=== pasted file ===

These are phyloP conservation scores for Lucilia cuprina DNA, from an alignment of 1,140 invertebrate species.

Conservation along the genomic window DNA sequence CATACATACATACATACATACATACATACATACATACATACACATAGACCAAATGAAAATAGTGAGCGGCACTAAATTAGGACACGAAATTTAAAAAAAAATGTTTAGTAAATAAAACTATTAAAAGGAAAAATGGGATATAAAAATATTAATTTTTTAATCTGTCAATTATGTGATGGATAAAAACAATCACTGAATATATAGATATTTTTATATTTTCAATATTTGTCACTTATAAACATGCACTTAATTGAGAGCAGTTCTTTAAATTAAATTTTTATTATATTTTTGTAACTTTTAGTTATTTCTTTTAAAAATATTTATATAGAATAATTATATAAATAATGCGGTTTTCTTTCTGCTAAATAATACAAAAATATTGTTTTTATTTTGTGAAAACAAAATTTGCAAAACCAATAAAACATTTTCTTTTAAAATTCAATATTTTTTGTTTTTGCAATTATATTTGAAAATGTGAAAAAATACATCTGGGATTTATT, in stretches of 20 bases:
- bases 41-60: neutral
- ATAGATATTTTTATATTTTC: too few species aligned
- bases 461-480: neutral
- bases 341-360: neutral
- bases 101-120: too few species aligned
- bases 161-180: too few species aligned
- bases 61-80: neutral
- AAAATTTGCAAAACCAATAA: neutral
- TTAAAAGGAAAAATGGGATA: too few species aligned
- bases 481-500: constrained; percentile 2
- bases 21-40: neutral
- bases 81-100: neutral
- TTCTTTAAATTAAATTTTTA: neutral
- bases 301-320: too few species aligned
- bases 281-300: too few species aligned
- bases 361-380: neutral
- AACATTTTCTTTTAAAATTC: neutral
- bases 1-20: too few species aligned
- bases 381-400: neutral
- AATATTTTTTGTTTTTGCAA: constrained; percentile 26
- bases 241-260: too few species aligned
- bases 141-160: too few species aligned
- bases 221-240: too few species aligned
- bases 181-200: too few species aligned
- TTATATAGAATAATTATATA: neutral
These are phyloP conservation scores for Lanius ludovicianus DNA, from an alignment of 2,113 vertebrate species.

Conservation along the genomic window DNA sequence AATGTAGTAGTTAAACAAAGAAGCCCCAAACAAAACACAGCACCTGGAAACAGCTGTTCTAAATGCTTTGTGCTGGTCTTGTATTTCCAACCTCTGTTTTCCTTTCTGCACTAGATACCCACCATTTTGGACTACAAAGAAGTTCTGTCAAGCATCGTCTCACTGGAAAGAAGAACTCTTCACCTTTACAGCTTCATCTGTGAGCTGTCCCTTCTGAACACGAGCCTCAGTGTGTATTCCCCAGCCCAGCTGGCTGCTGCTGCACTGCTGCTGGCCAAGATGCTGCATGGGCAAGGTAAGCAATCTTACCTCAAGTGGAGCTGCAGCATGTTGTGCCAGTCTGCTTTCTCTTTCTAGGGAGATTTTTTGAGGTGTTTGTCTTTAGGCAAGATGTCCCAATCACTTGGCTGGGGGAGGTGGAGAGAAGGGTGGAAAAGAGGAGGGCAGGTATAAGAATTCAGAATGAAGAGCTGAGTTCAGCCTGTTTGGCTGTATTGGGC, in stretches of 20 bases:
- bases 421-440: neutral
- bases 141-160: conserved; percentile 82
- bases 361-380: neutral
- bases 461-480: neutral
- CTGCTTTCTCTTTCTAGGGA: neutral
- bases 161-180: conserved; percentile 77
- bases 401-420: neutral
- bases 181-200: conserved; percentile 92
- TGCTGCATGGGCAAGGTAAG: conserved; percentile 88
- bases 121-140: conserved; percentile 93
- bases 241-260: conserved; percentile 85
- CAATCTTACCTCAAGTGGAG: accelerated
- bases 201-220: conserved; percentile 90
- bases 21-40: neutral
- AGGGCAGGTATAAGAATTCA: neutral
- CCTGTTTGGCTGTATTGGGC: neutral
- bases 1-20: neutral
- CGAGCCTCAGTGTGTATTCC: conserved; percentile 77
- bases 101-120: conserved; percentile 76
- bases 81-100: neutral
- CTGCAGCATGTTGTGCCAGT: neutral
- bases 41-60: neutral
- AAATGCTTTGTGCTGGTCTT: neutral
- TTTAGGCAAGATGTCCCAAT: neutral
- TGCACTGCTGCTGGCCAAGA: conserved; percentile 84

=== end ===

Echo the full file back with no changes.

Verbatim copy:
These are phyloP conservation scores for Lucilia cuprina DNA, from an alignment of 1,140 invertebrate species.

Conservation along the genomic window DNA sequence CATACATACATACATACATACATACATACATACATACATACACATAGACCAAATGAAAATAGTGAGCGGCACTAAATTAGGACACGAAATTTAAAAAAAAATGTTTAGTAAATAAAACTATTAAAAGGAAAAATGGGATATAAAAATATTAATTTTTTAATCTGTCAATTATGTGATGGATAAAAACAATCACTGAATATATAGATATTTTTATATTTTCAATATTTGTCACTTATAAACATGCACTTAATTGAGAGCAGTTCTTTAAATTAAATTTTTATTATATTTTTGTAACTTTTAGTTATTTCTTTTAAAAATATTTATATAGAATAATTATATAAATAATGCGGTTTTCTTTCTGCTAAATAATACAAAAATATTGTTTTTATTTTGTGAAAACAAAATTTGCAAAACCAATAAAACATTTTCTTTTAAAATTCAATATTTTTTGTTTTTGCAATTATATTTGAAAATGTGAAAAAATACATCTGGGATTTATT, in stretches of 20 bases:
- bases 41-60: neutral
- ATAGATATTTTTATATTTTC: too few species aligned
- bases 461-480: neutral
- bases 341-360: neutral
- bases 101-120: too few species aligned
- bases 161-180: too few species aligned
- bases 61-80: neutral
- AAAATTTGCAAAACCAATAA: neutral
- TTAAAAGGAAAAATGGGATA: too few species aligned
- bases 481-500: constrained; percentile 2
- bases 21-40: neutral
- bases 81-100: neutral
- TTCTTTAAATTAAATTTTTA: neutral
- bases 301-320: too few species aligned
- bases 281-300: too few species aligned
- bases 361-380: neutral
- AACATTTTCTTTTAAAATTC: neutral
- bases 1-20: too few species aligned
- bases 381-400: neutral
- AATATTTTTTGTTTTTGCAA: constrained; percentile 26
- bases 241-260: too few species aligned
- bases 141-160: too few species aligned
- bases 221-240: too few species aligned
- bases 181-200: too few species aligned
- TTATATAGAATAATTATATA: neutral
These are phyloP conservation scores for Lanius ludovicianus DNA, from an alignment of 2,113 vertebrate species.

Conservation along the genomic window DNA sequence AATGTAGTAGTTAAACAAAGAAGCCCCAAACAAAACACAGCACCTGGAAACAGCTGTTCTAAATGCTTTGTGCTGGTCTTGTATTTCCAACCTCTGTTTTCCTTTCTGCACTAGATACCCACCATTTTGGACTACAAAGAAGTTCTGTCAAGCATCGTCTCACTGGAAAGAAGAACTCTTCACCTTTACAGCTTCATCTGTGAGCTGTCCCTTCTGAACACGAGCCTCAGTGTGTATTCCCCAGCCCAGCTGGCTGCTGCTGCACTGCTGCTGGCCAAGATGCTGCATGGGCAAGGTAAGCAATCTTACCTCAAGTGGAGCTGCAGCATGTTGTGCCAGTCTGCTTTCTCTTTCTAGGGAGATTTTTTGAGGTGTTTGTCTTTAGGCAAGATGTCCCAATCACTTGGCTGGGGGAGGTGGAGAGAAGGGTGGAAAAGAGGAGGGCAGGTATAAGAATTCAGAATGAAGAGCTGAGTTCAGCCTGTTTGGCTGTATTGGGC, in stretches of 20 bases:
- bases 421-440: neutral
- bases 141-160: conserved; percentile 82
- bases 361-380: neutral
- bases 461-480: neutral
- CTGCTTTCTCTTTCTAGGGA: neutral
- bases 161-180: conserved; percentile 77
- bases 401-420: neutral
- bases 181-200: conserved; percentile 92
- TGCTGCATGGGCAAGGTAAG: conserved; percentile 88
- bases 121-140: conserved; percentile 93
- bases 241-260: conserved; percentile 85
- CAATCTTACCTCAAGTGGAG: accelerated
- bases 201-220: conserved; percentile 90
- bases 21-40: neutral
- AGGGCAGGTATAAGAATTCA: neutral
- CCTGTTTGGCTGTATTGGGC: neutral
- bases 1-20: neutral
- CGAGCCTCAGTGTGTATTCC: conserved; percentile 77
- bases 101-120: conserved; percentile 76
- bases 81-100: neutral
- CTGCAGCATGTTGTGCCAGT: neutral
- bases 41-60: neutral
- AAATGCTTTGTGCTGGTCTT: neutral
- TTTAGGCAAGATGTCCCAAT: neutral
- TGCACTGCTGCTGGCCAAGA: conserved; percentile 84